Want to talk about exemplary financial management in a time of escalating per-pupil costs without corresponding gains in student performance? In 126 years Weiner schools were never in fiscal distress. Community patrons voted for higher millages, while at the same time school officials tightened their belts and found ways to cut costs. When consolidated, Weiner was spending 20 percent less per pupil than the Little Rock School District.
Over the same century-and-a-quarter, Weiner also avoided ever falling into academic distress, and instead managed to consistently stay ahead of state averages and neighboring districts.
Weiner’s ACT scores? A full point higher than the Arkansas average. Literacy tests? In 2012 its 11th-grade scores tied for first in the state. Graduation rate? The last class was 100 percent with every single senior sent on to either college or military service. Gifted and Talented programs? In 2013 Weiner’s director won the state’s top GT service award (annexing district Harrisburg didn’t even offer a GT program).
Through thick and thin and ups and downs, confronting state-sponsored naysaying at every juncture, battling through frustration and disappointment, the Weiner patrons have personified education leadership by example—the kind of determination, perseverance and commitment to the youngsters in their community that every district in America would love to have.
They’ve earned their stripes to be a model school, and now they deserve to literally become the model for Arkansas’ new agriculture district pilot program. In addition to providing instruction that meshes college and career readiness expectations with the “skills gap” needs confronted by agricultural businesses, an agriculture school will give students hands-on experience, internships along with a technology-rich ag curriculum.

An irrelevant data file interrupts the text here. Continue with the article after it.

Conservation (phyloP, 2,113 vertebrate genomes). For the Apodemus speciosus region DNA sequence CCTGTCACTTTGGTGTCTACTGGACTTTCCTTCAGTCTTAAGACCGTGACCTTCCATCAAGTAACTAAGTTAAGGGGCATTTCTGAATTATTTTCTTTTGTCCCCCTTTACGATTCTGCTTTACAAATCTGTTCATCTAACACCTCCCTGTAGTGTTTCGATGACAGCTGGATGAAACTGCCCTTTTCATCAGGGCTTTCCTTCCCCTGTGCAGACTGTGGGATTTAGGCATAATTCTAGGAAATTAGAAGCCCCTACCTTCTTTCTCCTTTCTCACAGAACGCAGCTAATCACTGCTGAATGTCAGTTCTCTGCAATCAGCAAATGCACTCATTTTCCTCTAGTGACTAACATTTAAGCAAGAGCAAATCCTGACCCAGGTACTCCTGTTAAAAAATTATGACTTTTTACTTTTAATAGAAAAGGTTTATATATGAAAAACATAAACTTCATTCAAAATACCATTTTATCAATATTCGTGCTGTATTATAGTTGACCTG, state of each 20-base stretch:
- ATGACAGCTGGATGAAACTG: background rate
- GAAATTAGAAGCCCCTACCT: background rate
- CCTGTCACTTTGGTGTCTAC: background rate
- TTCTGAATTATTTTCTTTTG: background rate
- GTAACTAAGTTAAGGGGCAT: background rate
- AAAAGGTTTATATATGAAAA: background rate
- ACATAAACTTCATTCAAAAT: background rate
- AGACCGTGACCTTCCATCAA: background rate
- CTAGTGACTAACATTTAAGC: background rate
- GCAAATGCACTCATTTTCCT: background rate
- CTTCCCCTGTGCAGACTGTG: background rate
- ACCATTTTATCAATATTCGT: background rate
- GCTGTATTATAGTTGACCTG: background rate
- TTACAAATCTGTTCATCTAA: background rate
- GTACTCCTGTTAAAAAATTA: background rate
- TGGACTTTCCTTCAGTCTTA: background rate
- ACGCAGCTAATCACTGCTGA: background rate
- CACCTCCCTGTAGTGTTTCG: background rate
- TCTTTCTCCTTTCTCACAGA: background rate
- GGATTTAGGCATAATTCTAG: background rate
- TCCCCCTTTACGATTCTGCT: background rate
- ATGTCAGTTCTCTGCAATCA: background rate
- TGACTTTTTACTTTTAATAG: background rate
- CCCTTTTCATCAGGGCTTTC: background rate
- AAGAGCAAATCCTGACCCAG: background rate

Weiner’s a prime candidate, with proximity to numerous agribusinesses, many of which have again submitted letters in support of the application. One large implement company described the need for more agri-educated workers as “tremendous.”
The first step in Weiner detaching from the Harrisburg district is a feasibility study, which representative parents say is underway (community volunteers donated funds for the cost). After that, a petition will be submitted and certified and then the parents and patrons of Weiner will be able to get back to doing what they’ve done so well for decades: show Arkansas and the world how a strong community school truly works.
It’ll be interesting now to see just what kind of inspiration for other small schools in rural areas—with smarter education laws now in place to bolster one of the state’s predominant economic sectors—Weiner can be.
I’m cheering them on.
Weiner is a member of Arkansas' Rural Community Alliance. This upcoming school year, Weiner will receive two place-based education grants from the Rural Schools Collaborative. Earlier, this spring we featured a story on RCA's work to repeal Act 60, the Arkansas law that triggered Weiner's forced consolidation.